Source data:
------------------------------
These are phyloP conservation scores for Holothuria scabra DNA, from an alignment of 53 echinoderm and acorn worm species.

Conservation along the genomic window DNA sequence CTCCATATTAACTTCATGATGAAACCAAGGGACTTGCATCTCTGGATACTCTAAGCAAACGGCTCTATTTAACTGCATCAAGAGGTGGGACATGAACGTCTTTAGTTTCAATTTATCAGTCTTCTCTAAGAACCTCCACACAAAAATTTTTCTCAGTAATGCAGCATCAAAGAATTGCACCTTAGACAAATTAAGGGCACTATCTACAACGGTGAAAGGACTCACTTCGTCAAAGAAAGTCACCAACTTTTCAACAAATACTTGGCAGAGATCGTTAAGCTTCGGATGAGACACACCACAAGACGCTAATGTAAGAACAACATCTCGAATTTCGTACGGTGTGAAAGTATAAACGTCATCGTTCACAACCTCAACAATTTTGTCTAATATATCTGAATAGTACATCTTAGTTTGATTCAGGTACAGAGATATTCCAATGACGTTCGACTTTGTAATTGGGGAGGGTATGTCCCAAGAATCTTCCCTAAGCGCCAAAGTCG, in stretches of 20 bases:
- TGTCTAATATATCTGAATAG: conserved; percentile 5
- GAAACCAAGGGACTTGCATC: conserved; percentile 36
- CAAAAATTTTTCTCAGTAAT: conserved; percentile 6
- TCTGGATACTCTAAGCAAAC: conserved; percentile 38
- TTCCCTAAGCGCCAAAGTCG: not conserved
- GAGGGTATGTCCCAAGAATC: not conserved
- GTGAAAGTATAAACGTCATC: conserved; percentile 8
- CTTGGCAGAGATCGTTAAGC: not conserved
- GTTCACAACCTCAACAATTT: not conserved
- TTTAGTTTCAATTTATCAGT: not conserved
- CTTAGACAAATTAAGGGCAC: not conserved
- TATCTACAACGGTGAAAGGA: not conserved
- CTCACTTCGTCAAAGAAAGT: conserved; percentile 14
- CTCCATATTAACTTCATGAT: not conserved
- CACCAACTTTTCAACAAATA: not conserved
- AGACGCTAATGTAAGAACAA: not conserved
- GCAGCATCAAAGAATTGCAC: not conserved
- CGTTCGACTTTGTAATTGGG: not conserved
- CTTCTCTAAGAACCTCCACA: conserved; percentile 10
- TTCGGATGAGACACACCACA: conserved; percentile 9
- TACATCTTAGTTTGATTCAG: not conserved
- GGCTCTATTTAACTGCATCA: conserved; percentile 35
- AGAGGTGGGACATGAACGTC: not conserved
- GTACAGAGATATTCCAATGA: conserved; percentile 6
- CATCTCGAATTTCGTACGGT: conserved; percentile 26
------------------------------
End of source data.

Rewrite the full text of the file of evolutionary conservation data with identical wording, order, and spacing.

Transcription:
These are phyloP conservation scores for Holothuria scabra DNA, from an alignment of 53 echinoderm and acorn worm species.

Conservation along the genomic window DNA sequence CTCCATATTAACTTCATGATGAAACCAAGGGACTTGCATCTCTGGATACTCTAAGCAAACGGCTCTATTTAACTGCATCAAGAGGTGGGACATGAACGTCTTTAGTTTCAATTTATCAGTCTTCTCTAAGAACCTCCACACAAAAATTTTTCTCAGTAATGCAGCATCAAAGAATTGCACCTTAGACAAATTAAGGGCACTATCTACAACGGTGAAAGGACTCACTTCGTCAAAGAAAGTCACCAACTTTTCAACAAATACTTGGCAGAGATCGTTAAGCTTCGGATGAGACACACCACAAGACGCTAATGTAAGAACAACATCTCGAATTTCGTACGGTGTGAAAGTATAAACGTCATCGTTCACAACCTCAACAATTTTGTCTAATATATCTGAATAGTACATCTTAGTTTGATTCAGGTACAGAGATATTCCAATGACGTTCGACTTTGTAATTGGGGAGGGTATGTCCCAAGAATCTTCCCTAAGCGCCAAAGTCG, in stretches of 20 bases:
- TGTCTAATATATCTGAATAG: conserved; percentile 5
- GAAACCAAGGGACTTGCATC: conserved; percentile 36
- CAAAAATTTTTCTCAGTAAT: conserved; percentile 6
- TCTGGATACTCTAAGCAAAC: conserved; percentile 38
- TTCCCTAAGCGCCAAAGTCG: not conserved
- GAGGGTATGTCCCAAGAATC: not conserved
- GTGAAAGTATAAACGTCATC: conserved; percentile 8
- CTTGGCAGAGATCGTTAAGC: not conserved
- GTTCACAACCTCAACAATTT: not conserved
- TTTAGTTTCAATTTATCAGT: not conserved
- CTTAGACAAATTAAGGGCAC: not conserved
- TATCTACAACGGTGAAAGGA: not conserved
- CTCACTTCGTCAAAGAAAGT: conserved; percentile 14
- CTCCATATTAACTTCATGAT: not conserved
- CACCAACTTTTCAACAAATA: not conserved
- AGACGCTAATGTAAGAACAA: not conserved
- GCAGCATCAAAGAATTGCAC: not conserved
- CGTTCGACTTTGTAATTGGG: not conserved
- CTTCTCTAAGAACCTCCACA: conserved; percentile 10
- TTCGGATGAGACACACCACA: conserved; percentile 9
- TACATCTTAGTTTGATTCAG: not conserved
- GGCTCTATTTAACTGCATCA: conserved; percentile 35
- AGAGGTGGGACATGAACGTC: not conserved
- GTACAGAGATATTCCAATGA: conserved; percentile 6
- CATCTCGAATTTCGTACGGT: conserved; percentile 26